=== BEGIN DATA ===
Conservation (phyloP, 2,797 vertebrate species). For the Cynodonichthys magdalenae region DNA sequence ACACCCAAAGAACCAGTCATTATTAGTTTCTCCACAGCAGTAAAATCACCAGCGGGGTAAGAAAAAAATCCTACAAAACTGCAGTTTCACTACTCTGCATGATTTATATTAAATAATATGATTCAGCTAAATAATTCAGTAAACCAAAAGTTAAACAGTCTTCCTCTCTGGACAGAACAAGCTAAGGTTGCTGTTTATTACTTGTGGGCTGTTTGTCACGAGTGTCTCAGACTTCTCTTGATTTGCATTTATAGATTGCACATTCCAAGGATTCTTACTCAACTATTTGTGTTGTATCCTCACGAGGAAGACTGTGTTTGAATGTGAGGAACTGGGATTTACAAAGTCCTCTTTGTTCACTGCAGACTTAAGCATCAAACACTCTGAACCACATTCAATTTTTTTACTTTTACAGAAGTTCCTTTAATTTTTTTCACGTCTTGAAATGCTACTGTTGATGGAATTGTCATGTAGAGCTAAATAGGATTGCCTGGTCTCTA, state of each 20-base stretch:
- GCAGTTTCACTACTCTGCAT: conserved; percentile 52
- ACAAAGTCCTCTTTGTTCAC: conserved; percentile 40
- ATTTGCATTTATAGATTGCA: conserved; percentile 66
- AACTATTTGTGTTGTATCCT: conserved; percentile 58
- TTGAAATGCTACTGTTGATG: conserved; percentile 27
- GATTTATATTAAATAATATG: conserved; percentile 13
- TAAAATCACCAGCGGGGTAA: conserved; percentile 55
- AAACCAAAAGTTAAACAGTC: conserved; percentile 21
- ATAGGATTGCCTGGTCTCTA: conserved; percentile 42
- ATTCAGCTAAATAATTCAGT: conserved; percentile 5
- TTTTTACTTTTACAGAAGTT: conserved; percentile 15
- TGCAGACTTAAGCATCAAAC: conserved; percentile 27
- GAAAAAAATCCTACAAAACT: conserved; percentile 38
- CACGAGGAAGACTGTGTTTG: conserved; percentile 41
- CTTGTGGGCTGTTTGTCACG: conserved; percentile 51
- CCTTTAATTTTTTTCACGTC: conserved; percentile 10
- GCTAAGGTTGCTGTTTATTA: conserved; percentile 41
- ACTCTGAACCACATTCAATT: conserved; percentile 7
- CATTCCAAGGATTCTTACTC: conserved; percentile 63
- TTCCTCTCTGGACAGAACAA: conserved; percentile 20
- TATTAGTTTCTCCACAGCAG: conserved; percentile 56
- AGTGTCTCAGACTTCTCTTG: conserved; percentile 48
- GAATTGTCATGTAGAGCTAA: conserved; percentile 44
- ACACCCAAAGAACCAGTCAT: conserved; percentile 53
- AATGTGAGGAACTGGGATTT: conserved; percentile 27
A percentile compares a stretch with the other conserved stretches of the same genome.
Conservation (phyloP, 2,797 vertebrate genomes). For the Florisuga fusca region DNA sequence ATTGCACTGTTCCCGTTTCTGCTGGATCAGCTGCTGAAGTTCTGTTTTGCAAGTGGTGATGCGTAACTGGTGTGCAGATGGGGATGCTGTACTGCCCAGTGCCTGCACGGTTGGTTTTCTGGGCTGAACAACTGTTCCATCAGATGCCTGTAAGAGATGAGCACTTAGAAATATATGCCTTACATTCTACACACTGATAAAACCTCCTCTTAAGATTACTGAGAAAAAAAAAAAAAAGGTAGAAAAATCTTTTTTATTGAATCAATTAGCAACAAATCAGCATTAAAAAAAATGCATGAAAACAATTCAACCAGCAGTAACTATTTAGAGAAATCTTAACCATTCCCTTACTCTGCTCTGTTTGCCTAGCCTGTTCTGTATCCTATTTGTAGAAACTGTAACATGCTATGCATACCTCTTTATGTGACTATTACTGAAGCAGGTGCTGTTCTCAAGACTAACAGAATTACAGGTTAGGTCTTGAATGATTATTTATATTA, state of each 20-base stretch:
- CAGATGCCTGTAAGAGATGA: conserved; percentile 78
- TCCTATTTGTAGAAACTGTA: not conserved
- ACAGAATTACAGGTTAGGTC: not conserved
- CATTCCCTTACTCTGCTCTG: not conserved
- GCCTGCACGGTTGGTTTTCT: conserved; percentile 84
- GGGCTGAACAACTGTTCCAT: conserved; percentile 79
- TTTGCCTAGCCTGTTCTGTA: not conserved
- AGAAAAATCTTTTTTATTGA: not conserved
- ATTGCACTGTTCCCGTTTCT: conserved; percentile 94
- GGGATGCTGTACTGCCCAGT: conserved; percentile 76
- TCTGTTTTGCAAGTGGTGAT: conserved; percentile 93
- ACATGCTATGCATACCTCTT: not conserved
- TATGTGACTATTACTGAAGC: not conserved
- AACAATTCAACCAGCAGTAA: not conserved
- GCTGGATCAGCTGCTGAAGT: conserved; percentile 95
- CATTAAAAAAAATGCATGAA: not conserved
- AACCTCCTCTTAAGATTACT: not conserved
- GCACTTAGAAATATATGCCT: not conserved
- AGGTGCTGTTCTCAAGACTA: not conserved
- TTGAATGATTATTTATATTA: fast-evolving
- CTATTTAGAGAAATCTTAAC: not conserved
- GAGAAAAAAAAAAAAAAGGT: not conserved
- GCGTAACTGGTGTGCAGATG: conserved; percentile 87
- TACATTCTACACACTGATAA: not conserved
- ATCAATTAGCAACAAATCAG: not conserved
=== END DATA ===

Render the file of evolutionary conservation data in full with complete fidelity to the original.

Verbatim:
Conservation (phyloP, 2,797 vertebrate species). For the Cynodonichthys magdalenae region DNA sequence ACACCCAAAGAACCAGTCATTATTAGTTTCTCCACAGCAGTAAAATCACCAGCGGGGTAAGAAAAAAATCCTACAAAACTGCAGTTTCACTACTCTGCATGATTTATATTAAATAATATGATTCAGCTAAATAATTCAGTAAACCAAAAGTTAAACAGTCTTCCTCTCTGGACAGAACAAGCTAAGGTTGCTGTTTATTACTTGTGGGCTGTTTGTCACGAGTGTCTCAGACTTCTCTTGATTTGCATTTATAGATTGCACATTCCAAGGATTCTTACTCAACTATTTGTGTTGTATCCTCACGAGGAAGACTGTGTTTGAATGTGAGGAACTGGGATTTACAAAGTCCTCTTTGTTCACTGCAGACTTAAGCATCAAACACTCTGAACCACATTCAATTTTTTTACTTTTACAGAAGTTCCTTTAATTTTTTTCACGTCTTGAAATGCTACTGTTGATGGAATTGTCATGTAGAGCTAAATAGGATTGCCTGGTCTCTA, state of each 20-base stretch:
- GCAGTTTCACTACTCTGCAT: conserved; percentile 52
- ACAAAGTCCTCTTTGTTCAC: conserved; percentile 40
- ATTTGCATTTATAGATTGCA: conserved; percentile 66
- AACTATTTGTGTTGTATCCT: conserved; percentile 58
- TTGAAATGCTACTGTTGATG: conserved; percentile 27
- GATTTATATTAAATAATATG: conserved; percentile 13
- TAAAATCACCAGCGGGGTAA: conserved; percentile 55
- AAACCAAAAGTTAAACAGTC: conserved; percentile 21
- ATAGGATTGCCTGGTCTCTA: conserved; percentile 42
- ATTCAGCTAAATAATTCAGT: conserved; percentile 5
- TTTTTACTTTTACAGAAGTT: conserved; percentile 15
- TGCAGACTTAAGCATCAAAC: conserved; percentile 27
- GAAAAAAATCCTACAAAACT: conserved; percentile 38
- CACGAGGAAGACTGTGTTTG: conserved; percentile 41
- CTTGTGGGCTGTTTGTCACG: conserved; percentile 51
- CCTTTAATTTTTTTCACGTC: conserved; percentile 10
- GCTAAGGTTGCTGTTTATTA: conserved; percentile 41
- ACTCTGAACCACATTCAATT: conserved; percentile 7
- CATTCCAAGGATTCTTACTC: conserved; percentile 63
- TTCCTCTCTGGACAGAACAA: conserved; percentile 20
- TATTAGTTTCTCCACAGCAG: conserved; percentile 56
- AGTGTCTCAGACTTCTCTTG: conserved; percentile 48
- GAATTGTCATGTAGAGCTAA: conserved; percentile 44
- ACACCCAAAGAACCAGTCAT: conserved; percentile 53
- AATGTGAGGAACTGGGATTT: conserved; percentile 27
A percentile compares a stretch with the other conserved stretches of the same genome.
Conservation (phyloP, 2,797 vertebrate genomes). For the Florisuga fusca region DNA sequence ATTGCACTGTTCCCGTTTCTGCTGGATCAGCTGCTGAAGTTCTGTTTTGCAAGTGGTGATGCGTAACTGGTGTGCAGATGGGGATGCTGTACTGCCCAGTGCCTGCACGGTTGGTTTTCTGGGCTGAACAACTGTTCCATCAGATGCCTGTAAGAGATGAGCACTTAGAAATATATGCCTTACATTCTACACACTGATAAAACCTCCTCTTAAGATTACTGAGAAAAAAAAAAAAAAGGTAGAAAAATCTTTTTTATTGAATCAATTAGCAACAAATCAGCATTAAAAAAAATGCATGAAAACAATTCAACCAGCAGTAACTATTTAGAGAAATCTTAACCATTCCCTTACTCTGCTCTGTTTGCCTAGCCTGTTCTGTATCCTATTTGTAGAAACTGTAACATGCTATGCATACCTCTTTATGTGACTATTACTGAAGCAGGTGCTGTTCTCAAGACTAACAGAATTACAGGTTAGGTCTTGAATGATTATTTATATTA, state of each 20-base stretch:
- CAGATGCCTGTAAGAGATGA: conserved; percentile 78
- TCCTATTTGTAGAAACTGTA: not conserved
- ACAGAATTACAGGTTAGGTC: not conserved
- CATTCCCTTACTCTGCTCTG: not conserved
- GCCTGCACGGTTGGTTTTCT: conserved; percentile 84
- GGGCTGAACAACTGTTCCAT: conserved; percentile 79
- TTTGCCTAGCCTGTTCTGTA: not conserved
- AGAAAAATCTTTTTTATTGA: not conserved
- ATTGCACTGTTCCCGTTTCT: conserved; percentile 94
- GGGATGCTGTACTGCCCAGT: conserved; percentile 76
- TCTGTTTTGCAAGTGGTGAT: conserved; percentile 93
- ACATGCTATGCATACCTCTT: not conserved
- TATGTGACTATTACTGAAGC: not conserved
- AACAATTCAACCAGCAGTAA: not conserved
- GCTGGATCAGCTGCTGAAGT: conserved; percentile 95
- CATTAAAAAAAATGCATGAA: not conserved
- AACCTCCTCTTAAGATTACT: not conserved
- GCACTTAGAAATATATGCCT: not conserved
- AGGTGCTGTTCTCAAGACTA: not conserved
- TTGAATGATTATTTATATTA: fast-evolving
- CTATTTAGAGAAATCTTAAC: not conserved
- GAGAAAAAAAAAAAAAAGGT: not conserved
- GCGTAACTGGTGTGCAGATG: conserved; percentile 87
- TACATTCTACACACTGATAA: not conserved
- ATCAATTAGCAACAAATCAG: not conserved